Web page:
How Can I Stop My In-Laws From Making Impromptu Visits?

My husband and I moved to New York 10 years ago. His parents lived 100 miles away. It seemed like a good move: closer to family, but not too close. Then my in-laws bought a second home three minutes from ours. It’s awkward! They will have appointments scheduled months in advance, but wait to ask to drop by to see our kids until the day of the proposed visit. My spouse works long hours, so I am the host — and I’m busy. They ask to come over frequently, but if we suggest a different plan, like taking them to dinner, they dig in their heels until we relent. Obviously, there is a lack of communication. They are also the main reason my husband and I fight. What can we do?


Let’s start with the most important channel of communication here: the one between you and your husband. He is probably closer to his parents than you are. So, to avoid becoming the wicked daughter-in-law from central casting, ask him to take an active role in setting ground rules for them.

The two of you could tell them, during an adults’ evening together, that the heavy demands of work and raising children and running a house don’t lend themselves to impromptu visits. You need a few days’ notice. One of you could add that it would be a big help if they sometimes took the kids out when they visited — to a museum, for instance, or for ice cream — so you could catch up on other work.

Now, your husband may be unwilling, initially, to establish this new (but totally reasonable) boundary with his parents. Many people dislike friction. In that case, tell him you will do so yourself, but it may create more antagonism that way. Still, let’s hope your husband rises to the occasion: Having a busy job does not entitle people to foist their parents onto others.

I am a senior manager at a small office that does not have a pet policy. For the past year, I have brought my dog to work with me. Clients and staff members seem to enjoy her presence. Recently, an employee I supervise told me he plans to adopt a dog and bring it to the office every day, too. Many employees own dogs and bring them in occasionally, but I am the only person who does so daily. There is potential for turning the office into a doggy day care if we extend the privilege to everyone, and potential for an unacceptable double standard if we don’t. Thoughts?


I think we may have identified the perfect author of a pet policy for your office: you! Talk to your boss about creating one. Depending on how small the office is, you can always institute a sign-up policy or a weekly rotation if the number of dogs at work becomes excessive.

The policy should make clear that owners are responsible for immunizing their pets, insuring them against any damage they do and keeping them leashed and under control. Your policy must also safeguard clients and employees who are allergic to dogs or who don’t want to deal with them. It’s still a workplace, after all.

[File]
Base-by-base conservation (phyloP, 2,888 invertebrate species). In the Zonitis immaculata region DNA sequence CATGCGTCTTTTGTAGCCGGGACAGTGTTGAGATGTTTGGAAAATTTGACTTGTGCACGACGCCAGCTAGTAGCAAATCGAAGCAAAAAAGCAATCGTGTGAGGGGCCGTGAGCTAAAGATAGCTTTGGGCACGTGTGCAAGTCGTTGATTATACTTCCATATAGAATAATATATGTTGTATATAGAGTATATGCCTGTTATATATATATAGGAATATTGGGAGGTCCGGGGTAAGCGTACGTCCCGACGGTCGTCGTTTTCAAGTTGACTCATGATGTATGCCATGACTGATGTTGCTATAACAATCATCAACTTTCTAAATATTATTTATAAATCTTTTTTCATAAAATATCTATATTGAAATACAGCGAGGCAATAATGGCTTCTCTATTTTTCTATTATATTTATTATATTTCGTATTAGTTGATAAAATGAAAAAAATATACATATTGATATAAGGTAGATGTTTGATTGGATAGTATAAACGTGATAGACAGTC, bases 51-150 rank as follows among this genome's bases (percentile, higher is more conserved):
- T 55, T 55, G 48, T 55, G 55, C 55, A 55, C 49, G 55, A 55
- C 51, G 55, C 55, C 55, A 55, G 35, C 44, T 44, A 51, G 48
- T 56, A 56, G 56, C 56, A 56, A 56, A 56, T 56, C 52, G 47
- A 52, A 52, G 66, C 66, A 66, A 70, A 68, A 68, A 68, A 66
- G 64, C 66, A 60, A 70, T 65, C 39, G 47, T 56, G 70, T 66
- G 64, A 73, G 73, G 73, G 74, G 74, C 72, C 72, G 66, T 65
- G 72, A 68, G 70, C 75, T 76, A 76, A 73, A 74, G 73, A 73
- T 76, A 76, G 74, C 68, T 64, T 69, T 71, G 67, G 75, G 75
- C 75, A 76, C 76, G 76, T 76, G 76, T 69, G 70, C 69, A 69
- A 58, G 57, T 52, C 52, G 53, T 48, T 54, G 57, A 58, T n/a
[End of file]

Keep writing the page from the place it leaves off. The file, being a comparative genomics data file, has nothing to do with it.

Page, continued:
We moved out of our longtime home several years ago. While doing a final check, my husband found the birth certificate of a stillborn child on the top shelf of my daughter’s closet. It belonged to a previous occupant and was pushed back out of sight in a way that looked intentional. I kept it because it seemed the parents did not want to be reminded of their loss. I still have it, and I’m haunted by it. I’m sure I could find its rightful owners, and their feelings may have changed. Any advice?


I have no doubt in the sincerity of your beliefs and your sensitivity, but things get pushed to the back of closets all the time. The previous occupants may have left the certificate by mistake. And I have never heard of a person forgetting the loss of a pregnancy. If you can find these parents, send the birth certificate to them with a gentle note.

My husband and I married 10 years ago, but we’ve been a couple for 20 years. (Marriage between men was not legal for the first decade of our relationship.) We’ve always celebrated our anniversary on the date we met. I have a hard time remembering dates, so I have to ask my husband to remind me when it’s coming. It’s easier for me to remember our wedding date: It was printed on invitations. But he still wants to celebrate on the date we met. What do you think?


Do you really want to involve a third party in this decision? For what it’s worth, my husband and I celebrate our anniversary on the date we met. We had about 20 of them before it was legal for us to marry under federal law. If your husband is unmoved by your difficulty in remembering dates, check out the repeating-entry feature on the calendar apps of most cellphones.

For help with your awkward situation, send a question to [email protected], Philip Galanes on Facebook or @SocialQPhilip on the platform X.

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